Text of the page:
Parents and children are often overwhelmed with advertisements for products and services intended to provide support, further education, or provide entertainment. While many of these products and services are useful, or even essential, tools, such as technology, food choices, and childcare services, it is important to ensure that individuals and families are provided with sufficient information to make the best decision for them. However, despite best efforts, things can still happen which put parents and children at risk. Whether it is a product liability concern or a concern about potential injuries, it is important to have sufficient information available to weigh out the risk and protect your family.

This blog post will provide an update on the E. Coli outbreak which has impacted various daycares throughout Calgary and will look at the duty and standard of care owed by businesses providing products and services aimed at children.

Expanding E. Coli Outbreak at Calgary Daycares

On September 4, 2023, Alberta Health Services declared an E. Coli outbreak likely originating from a shared kitchen which services numerous daycares in the Calgary area. As of September 18, 2023, case numbers continued to climb with 348 lab-confirmed cases connected with this outbreak. Of these, 27 cases occurred from secondary transmission, with 37 children and one adult having been hospitalized so far.

Cuming & Gillespie LLP has been retained to pursue a class action lawsuit on behalf of those impacted by this outbreak. Details on this proceeding, and information on class action lawsuits can be found in our recent blog post.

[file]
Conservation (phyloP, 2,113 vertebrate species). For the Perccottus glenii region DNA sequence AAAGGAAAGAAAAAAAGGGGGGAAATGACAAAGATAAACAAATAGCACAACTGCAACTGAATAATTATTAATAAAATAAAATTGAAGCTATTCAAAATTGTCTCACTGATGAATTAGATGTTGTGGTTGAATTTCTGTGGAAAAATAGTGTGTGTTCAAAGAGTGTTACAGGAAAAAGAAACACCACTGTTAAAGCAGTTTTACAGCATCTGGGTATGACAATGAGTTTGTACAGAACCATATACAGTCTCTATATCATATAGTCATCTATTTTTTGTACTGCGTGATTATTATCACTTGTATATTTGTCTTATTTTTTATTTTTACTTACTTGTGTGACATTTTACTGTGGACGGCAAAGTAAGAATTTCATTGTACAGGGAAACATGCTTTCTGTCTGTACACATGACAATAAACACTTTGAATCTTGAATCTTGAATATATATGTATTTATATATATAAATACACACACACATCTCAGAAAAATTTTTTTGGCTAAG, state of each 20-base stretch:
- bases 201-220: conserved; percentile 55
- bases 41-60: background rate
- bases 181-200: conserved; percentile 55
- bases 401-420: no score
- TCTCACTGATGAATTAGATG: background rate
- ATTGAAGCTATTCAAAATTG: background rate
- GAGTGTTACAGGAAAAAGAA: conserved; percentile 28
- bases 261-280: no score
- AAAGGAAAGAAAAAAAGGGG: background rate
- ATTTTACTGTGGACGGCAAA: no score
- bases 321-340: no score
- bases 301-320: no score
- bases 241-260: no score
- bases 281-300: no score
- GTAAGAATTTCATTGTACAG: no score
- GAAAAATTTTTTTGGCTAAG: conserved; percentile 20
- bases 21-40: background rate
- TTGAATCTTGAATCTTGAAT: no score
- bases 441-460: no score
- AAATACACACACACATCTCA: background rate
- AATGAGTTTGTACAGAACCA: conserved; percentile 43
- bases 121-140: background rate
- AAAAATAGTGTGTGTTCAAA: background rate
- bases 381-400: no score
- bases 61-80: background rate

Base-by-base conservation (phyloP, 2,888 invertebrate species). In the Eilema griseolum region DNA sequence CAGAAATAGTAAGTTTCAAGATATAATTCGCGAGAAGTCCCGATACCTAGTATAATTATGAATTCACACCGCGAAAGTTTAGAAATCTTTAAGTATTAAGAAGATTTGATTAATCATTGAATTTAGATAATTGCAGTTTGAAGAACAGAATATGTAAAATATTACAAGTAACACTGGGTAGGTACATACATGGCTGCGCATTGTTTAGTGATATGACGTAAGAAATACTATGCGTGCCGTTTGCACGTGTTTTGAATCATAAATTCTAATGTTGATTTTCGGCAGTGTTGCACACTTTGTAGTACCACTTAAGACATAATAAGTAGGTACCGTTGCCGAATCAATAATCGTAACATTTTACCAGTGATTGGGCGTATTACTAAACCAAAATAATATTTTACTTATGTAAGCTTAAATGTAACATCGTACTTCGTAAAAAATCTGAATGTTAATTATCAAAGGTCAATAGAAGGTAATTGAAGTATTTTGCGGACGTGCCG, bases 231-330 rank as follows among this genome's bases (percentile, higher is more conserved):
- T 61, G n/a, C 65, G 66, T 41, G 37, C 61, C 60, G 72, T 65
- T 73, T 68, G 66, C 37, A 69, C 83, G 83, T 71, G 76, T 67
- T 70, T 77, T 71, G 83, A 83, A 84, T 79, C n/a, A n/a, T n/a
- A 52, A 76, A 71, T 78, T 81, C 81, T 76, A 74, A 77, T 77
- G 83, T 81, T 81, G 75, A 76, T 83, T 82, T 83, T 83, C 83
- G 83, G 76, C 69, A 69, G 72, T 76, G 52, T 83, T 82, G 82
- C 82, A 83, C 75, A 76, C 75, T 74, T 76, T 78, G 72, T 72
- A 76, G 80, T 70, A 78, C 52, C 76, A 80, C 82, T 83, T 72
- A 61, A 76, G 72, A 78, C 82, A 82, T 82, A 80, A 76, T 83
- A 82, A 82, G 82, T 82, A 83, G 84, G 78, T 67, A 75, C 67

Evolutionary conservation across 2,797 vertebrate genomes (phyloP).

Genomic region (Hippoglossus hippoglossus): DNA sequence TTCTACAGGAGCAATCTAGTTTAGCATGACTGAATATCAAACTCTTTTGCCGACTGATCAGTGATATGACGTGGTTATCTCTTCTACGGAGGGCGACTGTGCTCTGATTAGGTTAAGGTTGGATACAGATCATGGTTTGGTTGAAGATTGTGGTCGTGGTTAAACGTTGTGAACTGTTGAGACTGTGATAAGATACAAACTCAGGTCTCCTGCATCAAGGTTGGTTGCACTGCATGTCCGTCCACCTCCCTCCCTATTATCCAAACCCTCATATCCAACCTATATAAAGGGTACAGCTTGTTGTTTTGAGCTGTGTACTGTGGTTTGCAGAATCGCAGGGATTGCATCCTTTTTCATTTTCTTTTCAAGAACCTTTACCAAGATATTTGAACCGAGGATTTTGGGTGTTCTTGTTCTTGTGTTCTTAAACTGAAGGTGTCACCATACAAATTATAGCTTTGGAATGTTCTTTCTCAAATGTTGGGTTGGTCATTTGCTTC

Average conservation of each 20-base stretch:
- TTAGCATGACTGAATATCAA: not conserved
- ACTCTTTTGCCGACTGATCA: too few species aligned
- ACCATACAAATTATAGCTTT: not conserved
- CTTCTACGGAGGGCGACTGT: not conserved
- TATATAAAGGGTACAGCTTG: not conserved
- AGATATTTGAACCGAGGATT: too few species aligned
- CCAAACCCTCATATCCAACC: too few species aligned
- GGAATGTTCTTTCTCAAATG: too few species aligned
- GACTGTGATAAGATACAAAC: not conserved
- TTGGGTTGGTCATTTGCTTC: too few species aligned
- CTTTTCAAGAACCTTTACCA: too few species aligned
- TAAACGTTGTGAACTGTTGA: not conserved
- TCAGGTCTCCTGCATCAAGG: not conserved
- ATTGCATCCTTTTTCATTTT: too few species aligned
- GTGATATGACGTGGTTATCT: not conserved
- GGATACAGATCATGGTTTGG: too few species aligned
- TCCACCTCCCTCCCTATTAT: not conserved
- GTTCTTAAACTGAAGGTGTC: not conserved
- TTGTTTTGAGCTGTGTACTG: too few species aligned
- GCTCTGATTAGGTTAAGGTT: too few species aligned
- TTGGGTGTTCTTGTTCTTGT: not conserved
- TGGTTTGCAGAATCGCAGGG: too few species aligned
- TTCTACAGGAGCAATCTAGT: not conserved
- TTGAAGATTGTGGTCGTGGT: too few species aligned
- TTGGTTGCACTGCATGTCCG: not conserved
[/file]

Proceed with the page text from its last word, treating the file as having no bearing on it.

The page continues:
This distressing situation has cast a spotlight on the legal responsibilities of businesses that provide products and services for children.

Children are a Vulnerable Population

The Canadian Medical Association classifies children as a vulnerable population due to their developmental stage, as they have a higher risk of experiencing adverse health impacts than the general population.

Children have also been identified as being particularly at risk for E. coli 0157, which is the strain that has been identified in the recent outbreak in certain Calgary daycares. Children are more vulnerable because their immune systems are yet not fully developed, which leaves them more susceptible to serious or long-term health impacts.

The fact that children are still developing physically, mentally and emotionally, also means they may be at greater risk of harm from other forms of illness and injury, including physical and emotional traumas. So, what does this increased vulnerability mean for the duty and standard of care owed by those who provide services and products to children?

When Does a Duty of Care Exist?

Sometimes a duty of care may seem obvious to even the most casual observer, such as the duty of care that exists between a motorist and pedestrians; doctors and their patients; and daycare staff and the children left in their care. Other situations, however, can be more complex. For example, although the Alberta Health Services investigation is ongoing, the suspected source of the E. Coli outbreak is a centralized kitchen that provided food to numerous daycares. Health inspectors have already identified three critical violations at this kitchen.

The link between the centralized kitchen and the children who became ill may not be a direct one. This kitchen provides food to a number of daycare facilities and the staff at these facilities may handle, store and/or transport the food before it is provided to the children. Business and contractual arrangements, as well as operational procedures, will be relevant in determining who owes duties of care to whom.